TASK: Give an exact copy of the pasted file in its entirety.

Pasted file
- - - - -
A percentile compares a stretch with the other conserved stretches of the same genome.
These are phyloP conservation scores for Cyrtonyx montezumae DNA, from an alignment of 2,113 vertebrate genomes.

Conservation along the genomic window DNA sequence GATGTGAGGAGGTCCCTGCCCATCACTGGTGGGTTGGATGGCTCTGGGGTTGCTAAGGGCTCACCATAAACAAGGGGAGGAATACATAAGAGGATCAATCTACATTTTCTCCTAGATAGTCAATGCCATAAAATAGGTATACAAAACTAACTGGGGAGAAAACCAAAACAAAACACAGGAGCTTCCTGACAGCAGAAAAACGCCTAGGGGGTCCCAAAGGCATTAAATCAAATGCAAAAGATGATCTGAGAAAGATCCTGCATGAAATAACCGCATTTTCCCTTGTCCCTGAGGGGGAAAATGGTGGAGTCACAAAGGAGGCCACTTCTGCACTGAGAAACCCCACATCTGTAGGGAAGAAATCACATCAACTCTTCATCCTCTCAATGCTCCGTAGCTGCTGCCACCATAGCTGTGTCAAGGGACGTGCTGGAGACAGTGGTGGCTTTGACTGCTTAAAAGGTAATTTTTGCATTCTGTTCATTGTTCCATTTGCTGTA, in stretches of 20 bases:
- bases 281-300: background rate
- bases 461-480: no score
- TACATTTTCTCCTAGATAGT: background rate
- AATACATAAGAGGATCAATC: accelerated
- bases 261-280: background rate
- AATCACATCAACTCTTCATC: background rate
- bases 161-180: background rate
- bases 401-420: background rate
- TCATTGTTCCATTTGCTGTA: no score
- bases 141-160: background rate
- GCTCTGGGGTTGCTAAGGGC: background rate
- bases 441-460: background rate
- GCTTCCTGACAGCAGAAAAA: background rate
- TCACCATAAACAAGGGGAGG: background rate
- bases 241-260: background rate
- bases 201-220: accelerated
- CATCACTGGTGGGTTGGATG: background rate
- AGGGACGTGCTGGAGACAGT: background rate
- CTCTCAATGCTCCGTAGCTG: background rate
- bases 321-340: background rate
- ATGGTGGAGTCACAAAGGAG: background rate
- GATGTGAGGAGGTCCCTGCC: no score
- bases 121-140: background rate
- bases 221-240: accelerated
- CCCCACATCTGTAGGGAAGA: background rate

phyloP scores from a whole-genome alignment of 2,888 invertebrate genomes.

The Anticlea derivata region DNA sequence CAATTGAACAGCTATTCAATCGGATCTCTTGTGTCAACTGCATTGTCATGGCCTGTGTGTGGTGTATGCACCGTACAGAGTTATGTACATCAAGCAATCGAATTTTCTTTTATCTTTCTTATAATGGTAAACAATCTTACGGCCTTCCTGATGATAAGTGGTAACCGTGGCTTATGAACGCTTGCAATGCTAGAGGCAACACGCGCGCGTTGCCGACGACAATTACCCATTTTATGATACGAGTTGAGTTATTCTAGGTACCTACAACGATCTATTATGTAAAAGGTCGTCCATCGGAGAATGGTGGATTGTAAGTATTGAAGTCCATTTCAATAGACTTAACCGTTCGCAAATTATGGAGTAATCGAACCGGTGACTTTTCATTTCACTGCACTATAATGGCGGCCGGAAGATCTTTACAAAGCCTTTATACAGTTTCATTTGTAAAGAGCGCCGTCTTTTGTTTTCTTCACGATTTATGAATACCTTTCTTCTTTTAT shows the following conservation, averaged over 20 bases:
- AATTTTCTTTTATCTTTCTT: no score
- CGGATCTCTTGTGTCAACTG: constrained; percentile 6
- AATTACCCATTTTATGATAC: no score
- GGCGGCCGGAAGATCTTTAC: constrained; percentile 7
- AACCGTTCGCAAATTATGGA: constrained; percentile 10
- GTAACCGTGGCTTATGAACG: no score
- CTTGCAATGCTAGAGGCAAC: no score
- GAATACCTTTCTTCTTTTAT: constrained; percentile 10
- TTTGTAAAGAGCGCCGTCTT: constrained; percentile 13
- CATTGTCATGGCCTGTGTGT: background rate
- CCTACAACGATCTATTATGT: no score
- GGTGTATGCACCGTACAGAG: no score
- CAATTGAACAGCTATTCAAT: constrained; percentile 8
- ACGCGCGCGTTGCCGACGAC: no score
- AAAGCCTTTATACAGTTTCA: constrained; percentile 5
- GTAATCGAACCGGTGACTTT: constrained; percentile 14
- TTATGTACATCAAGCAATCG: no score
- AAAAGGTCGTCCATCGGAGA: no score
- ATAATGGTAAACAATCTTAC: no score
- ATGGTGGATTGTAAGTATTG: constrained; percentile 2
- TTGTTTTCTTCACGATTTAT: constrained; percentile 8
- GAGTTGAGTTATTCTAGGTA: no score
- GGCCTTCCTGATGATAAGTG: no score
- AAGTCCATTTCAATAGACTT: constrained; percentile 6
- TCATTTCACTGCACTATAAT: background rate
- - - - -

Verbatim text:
A percentile compares a stretch with the other conserved stretches of the same genome.
These are phyloP conservation scores for Cyrtonyx montezumae DNA, from an alignment of 2,113 vertebrate genomes.

Conservation along the genomic window DNA sequence GATGTGAGGAGGTCCCTGCCCATCACTGGTGGGTTGGATGGCTCTGGGGTTGCTAAGGGCTCACCATAAACAAGGGGAGGAATACATAAGAGGATCAATCTACATTTTCTCCTAGATAGTCAATGCCATAAAATAGGTATACAAAACTAACTGGGGAGAAAACCAAAACAAAACACAGGAGCTTCCTGACAGCAGAAAAACGCCTAGGGGGTCCCAAAGGCATTAAATCAAATGCAAAAGATGATCTGAGAAAGATCCTGCATGAAATAACCGCATTTTCCCTTGTCCCTGAGGGGGAAAATGGTGGAGTCACAAAGGAGGCCACTTCTGCACTGAGAAACCCCACATCTGTAGGGAAGAAATCACATCAACTCTTCATCCTCTCAATGCTCCGTAGCTGCTGCCACCATAGCTGTGTCAAGGGACGTGCTGGAGACAGTGGTGGCTTTGACTGCTTAAAAGGTAATTTTTGCATTCTGTTCATTGTTCCATTTGCTGTA, in stretches of 20 bases:
- bases 281-300: background rate
- bases 461-480: no score
- TACATTTTCTCCTAGATAGT: background rate
- AATACATAAGAGGATCAATC: accelerated
- bases 261-280: background rate
- AATCACATCAACTCTTCATC: background rate
- bases 161-180: background rate
- bases 401-420: background rate
- TCATTGTTCCATTTGCTGTA: no score
- bases 141-160: background rate
- GCTCTGGGGTTGCTAAGGGC: background rate
- bases 441-460: background rate
- GCTTCCTGACAGCAGAAAAA: background rate
- TCACCATAAACAAGGGGAGG: background rate
- bases 241-260: background rate
- bases 201-220: accelerated
- CATCACTGGTGGGTTGGATG: background rate
- AGGGACGTGCTGGAGACAGT: background rate
- CTCTCAATGCTCCGTAGCTG: background rate
- bases 321-340: background rate
- ATGGTGGAGTCACAAAGGAG: background rate
- GATGTGAGGAGGTCCCTGCC: no score
- bases 121-140: background rate
- bases 221-240: accelerated
- CCCCACATCTGTAGGGAAGA: background rate

phyloP scores from a whole-genome alignment of 2,888 invertebrate genomes.

The Anticlea derivata region DNA sequence CAATTGAACAGCTATTCAATCGGATCTCTTGTGTCAACTGCATTGTCATGGCCTGTGTGTGGTGTATGCACCGTACAGAGTTATGTACATCAAGCAATCGAATTTTCTTTTATCTTTCTTATAATGGTAAACAATCTTACGGCCTTCCTGATGATAAGTGGTAACCGTGGCTTATGAACGCTTGCAATGCTAGAGGCAACACGCGCGCGTTGCCGACGACAATTACCCATTTTATGATACGAGTTGAGTTATTCTAGGTACCTACAACGATCTATTATGTAAAAGGTCGTCCATCGGAGAATGGTGGATTGTAAGTATTGAAGTCCATTTCAATAGACTTAACCGTTCGCAAATTATGGAGTAATCGAACCGGTGACTTTTCATTTCACTGCACTATAATGGCGGCCGGAAGATCTTTACAAAGCCTTTATACAGTTTCATTTGTAAAGAGCGCCGTCTTTTGTTTTCTTCACGATTTATGAATACCTTTCTTCTTTTAT shows the following conservation, averaged over 20 bases:
- AATTTTCTTTTATCTTTCTT: no score
- CGGATCTCTTGTGTCAACTG: constrained; percentile 6
- AATTACCCATTTTATGATAC: no score
- GGCGGCCGGAAGATCTTTAC: constrained; percentile 7
- AACCGTTCGCAAATTATGGA: constrained; percentile 10
- GTAACCGTGGCTTATGAACG: no score
- CTTGCAATGCTAGAGGCAAC: no score
- GAATACCTTTCTTCTTTTAT: constrained; percentile 10
- TTTGTAAAGAGCGCCGTCTT: constrained; percentile 13
- CATTGTCATGGCCTGTGTGT: background rate
- CCTACAACGATCTATTATGT: no score
- GGTGTATGCACCGTACAGAG: no score
- CAATTGAACAGCTATTCAAT: constrained; percentile 8
- ACGCGCGCGTTGCCGACGAC: no score
- AAAGCCTTTATACAGTTTCA: constrained; percentile 5
- GTAATCGAACCGGTGACTTT: constrained; percentile 14
- TTATGTACATCAAGCAATCG: no score
- AAAAGGTCGTCCATCGGAGA: no score
- ATAATGGTAAACAATCTTAC: no score
- ATGGTGGATTGTAAGTATTG: constrained; percentile 2
- TTGTTTTCTTCACGATTTAT: constrained; percentile 8
- GAGTTGAGTTATTCTAGGTA: no score
- GGCCTTCCTGATGATAAGTG: no score
- AAGTCCATTTCAATAGACTT: constrained; percentile 6
- TCATTTCACTGCACTATAAT: background rate